Youngkin admits his new corporate school scheme would take money from public schools
The GOP gubernatorial candidate said the new schools would be ‘ventures with local universities and businesses.’
The Republican nominee for governor in Virginia wants to create a series of semi-public “innovation schools” across Virginia, partnering with universities and corporations. On Tuesday, he admitted that these charter schools would mean less money for local school districts.
Glenn Youngkin, appearing at a Zoom “Educators for Youngkin” event, complained that Virginia has only eight charter schools and vowed that as governor he would create more than a hundred of them. His statement was first flagged by the progressive research group American Bridge 21st Century.
He said these schools would be initially funded by the state but would eventually come at the expense of local public education:
And so we called for, right out of the box, 20 what I call “innovation schools.” And the reason why they’re innovation schools is, yes, they’re part of the public school system, but in fact, they’re going to be ventures with local universities and businesses. And so we’ll defray some of the cost, so it won’t take away money directly from the public school system out of the box. Eventually it will — because the student will move with their tuition dollars — but to get started, we wanted to not take money away from the public school systems.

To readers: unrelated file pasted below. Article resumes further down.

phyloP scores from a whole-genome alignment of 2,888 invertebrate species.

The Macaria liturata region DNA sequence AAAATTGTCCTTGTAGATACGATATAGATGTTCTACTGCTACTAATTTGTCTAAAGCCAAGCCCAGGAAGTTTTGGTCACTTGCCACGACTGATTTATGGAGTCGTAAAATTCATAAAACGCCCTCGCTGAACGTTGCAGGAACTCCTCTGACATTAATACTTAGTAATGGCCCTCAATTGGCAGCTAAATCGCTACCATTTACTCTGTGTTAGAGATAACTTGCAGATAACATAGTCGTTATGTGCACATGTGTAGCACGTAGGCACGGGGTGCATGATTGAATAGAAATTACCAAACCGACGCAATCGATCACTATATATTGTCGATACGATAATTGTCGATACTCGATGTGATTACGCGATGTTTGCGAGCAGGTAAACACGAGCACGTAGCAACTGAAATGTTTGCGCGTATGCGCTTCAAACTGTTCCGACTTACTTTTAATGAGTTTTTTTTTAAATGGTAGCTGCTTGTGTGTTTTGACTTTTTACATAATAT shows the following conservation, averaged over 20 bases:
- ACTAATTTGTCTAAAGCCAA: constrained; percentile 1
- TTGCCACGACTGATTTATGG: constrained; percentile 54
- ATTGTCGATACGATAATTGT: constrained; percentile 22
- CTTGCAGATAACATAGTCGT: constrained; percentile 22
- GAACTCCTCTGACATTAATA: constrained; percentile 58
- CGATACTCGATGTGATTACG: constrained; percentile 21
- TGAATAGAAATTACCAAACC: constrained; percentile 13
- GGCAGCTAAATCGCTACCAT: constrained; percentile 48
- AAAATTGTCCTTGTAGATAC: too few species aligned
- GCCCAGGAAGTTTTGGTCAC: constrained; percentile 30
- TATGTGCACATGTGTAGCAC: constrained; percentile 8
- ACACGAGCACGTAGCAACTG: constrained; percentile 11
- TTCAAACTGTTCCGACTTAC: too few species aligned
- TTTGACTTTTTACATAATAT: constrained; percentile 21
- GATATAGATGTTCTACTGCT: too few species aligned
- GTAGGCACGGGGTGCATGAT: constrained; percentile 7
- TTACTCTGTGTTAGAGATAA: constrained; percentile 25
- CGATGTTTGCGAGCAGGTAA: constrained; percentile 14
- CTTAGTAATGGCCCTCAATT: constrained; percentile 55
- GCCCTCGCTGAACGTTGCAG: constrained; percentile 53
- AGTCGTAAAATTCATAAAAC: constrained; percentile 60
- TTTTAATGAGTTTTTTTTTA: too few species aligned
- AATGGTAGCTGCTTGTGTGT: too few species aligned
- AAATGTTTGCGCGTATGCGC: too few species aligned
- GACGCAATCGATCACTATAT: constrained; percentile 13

Youngkin’s campaign website offers almost no information on this topic or any other issues.
A campaign spokesperson did not address questions about how the schools would be paid for but did opine that, “Terry McAuliffe is lying about Glenn Youngkin’s plan to invest in Virginia public schools and rescue students who were left behind by McAuliffe’s failures.”
Youngkin, a wealthy ex-investment firm executive backed by former President Donald Trump, faces Democratic former Virginia Gov. Terry McAuliffe in November’s general election.
Studies have found little evidence that charter schools have a positive impact on student achievement, on average.
In previous comments, Youngkin has tried to frame himself as someone who would “restore excellence in Virginia schools.” He proposed to do this by raising “standards” and a “rigorous curriculum that would prepare them for the workplace of the future, for the college opportunity of the future.”
According to U.S. News & World Report’s rankings, Virginia has the 12th best K-12 education system in the United States.
But in April, Youngkin suggested he would not just cut but ultimately eliminate the state’s income tax, a major source of education funding in the state. He has also repeatedly attacked Virginia’s schools for anti-racism education and for protecting LGBTQ students against discrimination.
McAuliffe’s website lists “quality education” as his top priority. In a detailed plan, he calls for “a record $2 billion” annual investment in public education to “raise teacher pay above the national average for the first time in Virginia history, give every 3 and 4-year-old in need access to pre-k, and get every student online.”
Published with permission of The American Independent Foundation.
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